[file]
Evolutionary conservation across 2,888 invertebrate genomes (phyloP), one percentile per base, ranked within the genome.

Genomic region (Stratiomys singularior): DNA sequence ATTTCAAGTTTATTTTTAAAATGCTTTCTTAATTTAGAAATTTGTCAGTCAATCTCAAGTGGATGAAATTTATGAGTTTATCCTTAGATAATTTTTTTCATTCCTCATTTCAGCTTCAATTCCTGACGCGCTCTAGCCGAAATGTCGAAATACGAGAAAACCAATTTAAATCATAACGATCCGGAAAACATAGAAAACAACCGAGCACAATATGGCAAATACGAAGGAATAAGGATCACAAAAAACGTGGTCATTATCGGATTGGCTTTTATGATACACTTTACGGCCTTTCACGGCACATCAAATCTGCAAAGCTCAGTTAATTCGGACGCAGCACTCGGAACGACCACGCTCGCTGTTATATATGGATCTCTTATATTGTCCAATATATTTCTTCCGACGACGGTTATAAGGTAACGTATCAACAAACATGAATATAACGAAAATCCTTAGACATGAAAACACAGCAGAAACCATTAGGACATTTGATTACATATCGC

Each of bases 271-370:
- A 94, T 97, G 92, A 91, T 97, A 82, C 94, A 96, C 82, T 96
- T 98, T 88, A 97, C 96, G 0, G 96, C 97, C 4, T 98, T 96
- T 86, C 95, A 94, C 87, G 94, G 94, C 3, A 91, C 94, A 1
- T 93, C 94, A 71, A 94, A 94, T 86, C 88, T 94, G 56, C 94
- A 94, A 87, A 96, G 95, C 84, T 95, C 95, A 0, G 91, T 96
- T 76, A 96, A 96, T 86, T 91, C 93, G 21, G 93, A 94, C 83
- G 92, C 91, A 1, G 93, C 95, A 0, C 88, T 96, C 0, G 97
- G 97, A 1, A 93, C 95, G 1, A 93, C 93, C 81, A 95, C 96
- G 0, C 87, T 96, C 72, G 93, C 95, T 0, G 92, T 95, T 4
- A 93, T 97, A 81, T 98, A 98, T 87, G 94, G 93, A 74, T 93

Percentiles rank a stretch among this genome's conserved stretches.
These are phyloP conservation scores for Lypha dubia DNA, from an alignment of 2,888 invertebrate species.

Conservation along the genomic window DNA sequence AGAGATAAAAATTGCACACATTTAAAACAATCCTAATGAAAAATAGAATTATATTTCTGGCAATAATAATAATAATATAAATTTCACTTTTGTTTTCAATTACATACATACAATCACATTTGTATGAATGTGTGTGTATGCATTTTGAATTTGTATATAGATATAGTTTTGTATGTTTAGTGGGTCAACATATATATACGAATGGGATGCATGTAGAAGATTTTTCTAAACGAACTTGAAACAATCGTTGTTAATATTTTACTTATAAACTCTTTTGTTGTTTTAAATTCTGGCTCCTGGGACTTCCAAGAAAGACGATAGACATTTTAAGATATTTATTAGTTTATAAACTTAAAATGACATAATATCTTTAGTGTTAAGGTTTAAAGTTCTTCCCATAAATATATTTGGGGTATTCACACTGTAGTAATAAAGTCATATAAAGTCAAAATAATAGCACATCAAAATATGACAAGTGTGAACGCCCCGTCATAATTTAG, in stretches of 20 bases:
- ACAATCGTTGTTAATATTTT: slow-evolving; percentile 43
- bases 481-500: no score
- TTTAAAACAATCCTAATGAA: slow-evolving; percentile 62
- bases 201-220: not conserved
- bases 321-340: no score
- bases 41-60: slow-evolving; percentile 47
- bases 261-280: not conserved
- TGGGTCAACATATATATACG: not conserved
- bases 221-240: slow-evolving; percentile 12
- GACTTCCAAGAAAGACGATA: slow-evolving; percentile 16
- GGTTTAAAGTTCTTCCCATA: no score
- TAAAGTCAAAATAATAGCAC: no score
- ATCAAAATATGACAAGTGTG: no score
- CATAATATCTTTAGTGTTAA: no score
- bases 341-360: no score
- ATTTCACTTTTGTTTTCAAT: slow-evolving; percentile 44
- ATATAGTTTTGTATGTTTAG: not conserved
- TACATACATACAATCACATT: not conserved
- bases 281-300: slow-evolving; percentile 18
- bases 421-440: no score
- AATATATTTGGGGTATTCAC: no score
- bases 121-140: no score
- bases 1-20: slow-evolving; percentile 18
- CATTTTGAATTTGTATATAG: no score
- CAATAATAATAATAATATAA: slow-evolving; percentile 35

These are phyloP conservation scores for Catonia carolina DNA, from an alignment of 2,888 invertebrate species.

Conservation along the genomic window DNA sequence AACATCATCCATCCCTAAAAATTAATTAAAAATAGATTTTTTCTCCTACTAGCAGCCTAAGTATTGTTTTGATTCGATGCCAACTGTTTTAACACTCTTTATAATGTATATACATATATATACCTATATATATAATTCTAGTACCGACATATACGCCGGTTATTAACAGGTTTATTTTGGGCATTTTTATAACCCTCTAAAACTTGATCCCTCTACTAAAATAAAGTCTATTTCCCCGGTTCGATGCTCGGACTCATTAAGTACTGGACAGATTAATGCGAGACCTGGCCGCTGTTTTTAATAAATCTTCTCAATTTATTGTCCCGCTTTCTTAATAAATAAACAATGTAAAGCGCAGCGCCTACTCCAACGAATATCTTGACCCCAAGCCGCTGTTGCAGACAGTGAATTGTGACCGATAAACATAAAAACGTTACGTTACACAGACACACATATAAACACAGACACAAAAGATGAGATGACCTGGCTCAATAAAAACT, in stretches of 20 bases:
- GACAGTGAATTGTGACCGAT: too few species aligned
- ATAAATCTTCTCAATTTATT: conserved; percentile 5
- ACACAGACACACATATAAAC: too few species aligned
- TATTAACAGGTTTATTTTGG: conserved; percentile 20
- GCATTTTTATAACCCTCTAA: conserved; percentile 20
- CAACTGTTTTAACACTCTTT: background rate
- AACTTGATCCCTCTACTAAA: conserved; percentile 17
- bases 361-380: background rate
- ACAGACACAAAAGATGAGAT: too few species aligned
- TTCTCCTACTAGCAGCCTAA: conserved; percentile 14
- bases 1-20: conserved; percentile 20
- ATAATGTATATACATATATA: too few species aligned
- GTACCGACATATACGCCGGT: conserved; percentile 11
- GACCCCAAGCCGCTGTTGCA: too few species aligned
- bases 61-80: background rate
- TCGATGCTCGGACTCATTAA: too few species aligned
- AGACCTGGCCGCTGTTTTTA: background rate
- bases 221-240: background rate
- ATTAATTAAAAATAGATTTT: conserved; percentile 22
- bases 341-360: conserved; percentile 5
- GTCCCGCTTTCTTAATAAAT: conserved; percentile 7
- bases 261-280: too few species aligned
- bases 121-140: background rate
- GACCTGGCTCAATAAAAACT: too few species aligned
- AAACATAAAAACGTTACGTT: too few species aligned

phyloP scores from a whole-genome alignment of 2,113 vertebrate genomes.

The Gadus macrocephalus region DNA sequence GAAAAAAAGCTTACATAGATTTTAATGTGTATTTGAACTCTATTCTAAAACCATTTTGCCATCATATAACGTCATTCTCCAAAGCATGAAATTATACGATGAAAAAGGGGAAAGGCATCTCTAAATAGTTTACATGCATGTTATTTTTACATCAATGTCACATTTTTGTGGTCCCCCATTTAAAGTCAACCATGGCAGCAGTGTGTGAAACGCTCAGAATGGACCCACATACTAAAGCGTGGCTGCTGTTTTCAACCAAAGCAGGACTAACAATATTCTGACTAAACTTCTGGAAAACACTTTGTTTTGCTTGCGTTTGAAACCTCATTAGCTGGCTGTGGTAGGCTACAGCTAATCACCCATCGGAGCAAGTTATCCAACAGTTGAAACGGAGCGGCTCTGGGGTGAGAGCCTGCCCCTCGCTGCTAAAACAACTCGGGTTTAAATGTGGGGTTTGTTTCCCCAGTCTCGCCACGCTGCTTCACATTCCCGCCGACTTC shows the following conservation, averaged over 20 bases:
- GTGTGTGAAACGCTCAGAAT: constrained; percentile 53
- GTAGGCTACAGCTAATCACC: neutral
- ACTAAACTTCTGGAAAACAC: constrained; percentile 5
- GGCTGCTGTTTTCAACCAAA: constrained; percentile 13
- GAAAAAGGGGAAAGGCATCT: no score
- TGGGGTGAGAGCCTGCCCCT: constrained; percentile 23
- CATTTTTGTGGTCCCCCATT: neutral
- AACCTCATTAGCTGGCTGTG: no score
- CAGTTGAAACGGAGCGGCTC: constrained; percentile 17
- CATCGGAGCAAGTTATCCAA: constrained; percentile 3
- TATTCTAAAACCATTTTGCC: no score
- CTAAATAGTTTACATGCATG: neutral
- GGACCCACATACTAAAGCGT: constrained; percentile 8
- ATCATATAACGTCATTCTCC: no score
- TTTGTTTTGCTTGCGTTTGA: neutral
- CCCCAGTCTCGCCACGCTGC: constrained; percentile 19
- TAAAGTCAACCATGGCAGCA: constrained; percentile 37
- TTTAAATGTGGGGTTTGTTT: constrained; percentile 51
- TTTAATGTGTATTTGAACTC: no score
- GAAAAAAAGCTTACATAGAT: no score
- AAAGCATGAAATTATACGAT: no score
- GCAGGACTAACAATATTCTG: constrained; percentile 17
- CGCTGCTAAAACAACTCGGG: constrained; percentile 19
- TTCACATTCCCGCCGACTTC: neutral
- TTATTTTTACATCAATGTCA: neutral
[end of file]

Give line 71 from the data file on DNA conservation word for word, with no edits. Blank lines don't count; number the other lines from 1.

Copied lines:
- GTGTGTGAAACGCTCAGAAT: constrained; percentile 53